## Thursday, September 13, 2007

### Question and Metaquestion about Students emailing you problems

I recently got an email that said roughly the following:
Hi Bill,
I am a grad student in combinatorial optimization, and I have a question that I was hoping you could answer: does "FOO is APX-complete" imply "FOO is MAX SNP-complete", vice-versa, or neither?
To be honest this might be very simple... but given that this is essentially the domain of computational complexity I was hoping that either you would know the answer, or otherwise that your blog's readers might have some suggestions. (Basically your blog is currently the main source of computational complexity to my brain, so it seemed natural to ask you when I became confused.)
My impressions from reading up are the following:
1. APX is the subset of NP optimization problems with constant-factor polytime approximations
2. MAX SNP has a much more complicated definition
3. APX contains MAX SNP but I don't know if the containment is known to be strict

To motivate my question, many papers say "the FOO problem is MAX SNP-hard and also APX-hard" but is there currently a point in stating both? As I researched the topic, I found that the reductions allowed in the definition of "APX-hard" and "MAX SNP-hard" are apparently slightly different... and around here my confusion set in.
One compendium, at least, uses simply "APX-hard" by convention: here
I hope this is up your alley, but if not then no worries.

Sincerely,

NAME DELETED FOR THIS BLOG POSTING
This email raises several questions and metaquestions
1. The question on APX might be interesting.
2. Is this a HW question? Is she cheating on it by asking me? Should I answer it? My inclination on this one is that its NOT a HW, it is legit. However, I don't know the answer, but if one of you does, by all means post (she knows I am posting this to the blog). By contrast, someone once posted to a readnews group (remember those?)
Someone out there please help me with this problem: why is {a^n | n prime} not regular? I'm not a student asking for the solution to HW 4, problem 2. Honest I'm not!!
Looks like a student doing a HW problem.
3. ``your blog is my main source for complexity theory'' A scary thought. She needs to get more sources- like Luca and Scott's blog. Or maybe books (remember those?).

1. This is a legit question, probably coming from an undergrad (or starting PhD student) starting to read about inapproximability.

2. The problem MAX3SAT is MAX-SNP-complete via L-reductions, and APX-complete via AP-reductions.

3. Would it be a good idea to set up a bulletin board (is there already one?) for Complexity (and in general, Theoretical CS) related questions? From personal experience, a google search while trying to solve a computer technology related question (say on programming, installing and using stuff, system administration, and so on), is very likely to turn up the answer, if it exists, on a bulletin board somewhere. Perhaps a theory-related BB would be a good resource to have.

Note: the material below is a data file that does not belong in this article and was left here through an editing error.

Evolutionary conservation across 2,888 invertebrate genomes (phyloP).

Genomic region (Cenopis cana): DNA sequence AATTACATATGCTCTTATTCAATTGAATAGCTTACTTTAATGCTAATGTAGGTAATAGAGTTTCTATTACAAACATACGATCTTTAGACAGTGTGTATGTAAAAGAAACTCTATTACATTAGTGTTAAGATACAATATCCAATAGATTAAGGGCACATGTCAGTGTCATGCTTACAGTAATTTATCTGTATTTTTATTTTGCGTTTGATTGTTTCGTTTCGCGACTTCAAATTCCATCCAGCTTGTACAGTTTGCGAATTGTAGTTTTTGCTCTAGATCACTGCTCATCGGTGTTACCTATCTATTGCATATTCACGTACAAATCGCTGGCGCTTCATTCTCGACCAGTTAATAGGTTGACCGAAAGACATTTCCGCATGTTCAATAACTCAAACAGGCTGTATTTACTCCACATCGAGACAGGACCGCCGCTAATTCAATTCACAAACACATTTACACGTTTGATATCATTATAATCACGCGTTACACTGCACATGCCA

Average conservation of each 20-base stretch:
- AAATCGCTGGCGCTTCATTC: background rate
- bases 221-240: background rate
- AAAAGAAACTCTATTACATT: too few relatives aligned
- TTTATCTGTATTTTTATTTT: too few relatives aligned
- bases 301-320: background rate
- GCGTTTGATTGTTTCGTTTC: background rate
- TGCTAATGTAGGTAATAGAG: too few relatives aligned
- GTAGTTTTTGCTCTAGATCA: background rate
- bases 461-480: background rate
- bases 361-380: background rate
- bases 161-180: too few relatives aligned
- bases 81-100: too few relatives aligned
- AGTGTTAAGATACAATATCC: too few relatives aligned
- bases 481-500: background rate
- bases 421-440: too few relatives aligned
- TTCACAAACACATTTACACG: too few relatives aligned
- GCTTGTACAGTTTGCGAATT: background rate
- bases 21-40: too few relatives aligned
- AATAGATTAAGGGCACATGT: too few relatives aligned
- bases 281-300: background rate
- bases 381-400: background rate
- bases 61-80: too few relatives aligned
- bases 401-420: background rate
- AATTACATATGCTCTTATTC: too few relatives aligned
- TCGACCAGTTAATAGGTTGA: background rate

I have in fact been thinking about setting one up for some time now, but was not sure about whether it would help or be a nuisance -- the homework issue,spam/flame, etc -- to the theory community.

(Basically your blog is currently the main source of computational complexity vox populi to my brain, so it seemed natural ...)

Philip

4. Hey Bill,

I thought you might like this given your like of Dylan parodies.

5. All problems in MAX-SNP can be constant-factor approximated. But MAX-SNP contains, by definition, only maximization problems. Thus, APX strictly contains MAX-SNP.

However, other problems, like minimization problem, can be "placed" in MAX-SNP via reduction to a MAX-SNP problem. The closure of MAX-SNP under L-reductions (introduced by Papadimitriou and Yannakakis when they defined MAX-SNP) is exactly APX-PB, which is the class of all polynomially bounded problems in APX.

If we use PTAS-reductions instead of L-reductions, then APX is equal to the closure of MAX-SNP.

(See Khanna et al., On syntactic versus computational views of approximability, SIAM J. Comput. 28, 1998.)

6. Thanks for the comments. The max vs min issue I did not realize before, but it does not seem central, and I still don't really have the answers I really wanted:

a) are the statements "FOO is an APX maximization problem" and "FOO is a MAX-SNP maximization problem" related (does one imply the other?)

b) same, !@\$#\$ -> !@\$#\$-hard

c) same, !@\$#\$ -> !@\$#\$-complete

Thanks,
Anonymous

7. Pardon my mistake... since MAX SNP is a subset of APX the answer to a) is partially determined

8. Given what is known it is immediate that every MAXSNP-hard problem (under L-reductions) is also APX-hard (under AP-reductions). However, simce MAXSNP is a proper subset of APX (because of the min/max issue) and likely a proper subset of the APX maximization problems (though we don't know this for sure since both might be contained in FP), the MAXSNP-complete problems are a proper subset of the APX-complete problems and likely of the APX-complete maximization problems. Moreover, even within MAXSNP it is quite possible that this also holds since the AP-reductions are more liberal than L-reductions. This last question seems the only one where we don't have a natural answer.

9. For those asking for a BB for computer theory, you can check out the Usenet newsgroup comp.theory.

10. Given what is known it is immediate that every MAXSNP-hard problem (under L-reductions) is also APX-hard (under AP-reductions).

This seems tricky, at least in trying to use a crude analogy I have got stuck. (Assume we care only about maximization problems). Since
MAX SNP subset APX
it seems that every APX hard problem should be MAX SNP hard, not vice-versa. The analogy is that
P subset EXP
and every EXP hard problem is P hard...

11. Anonymous 10: Think about it a little harder.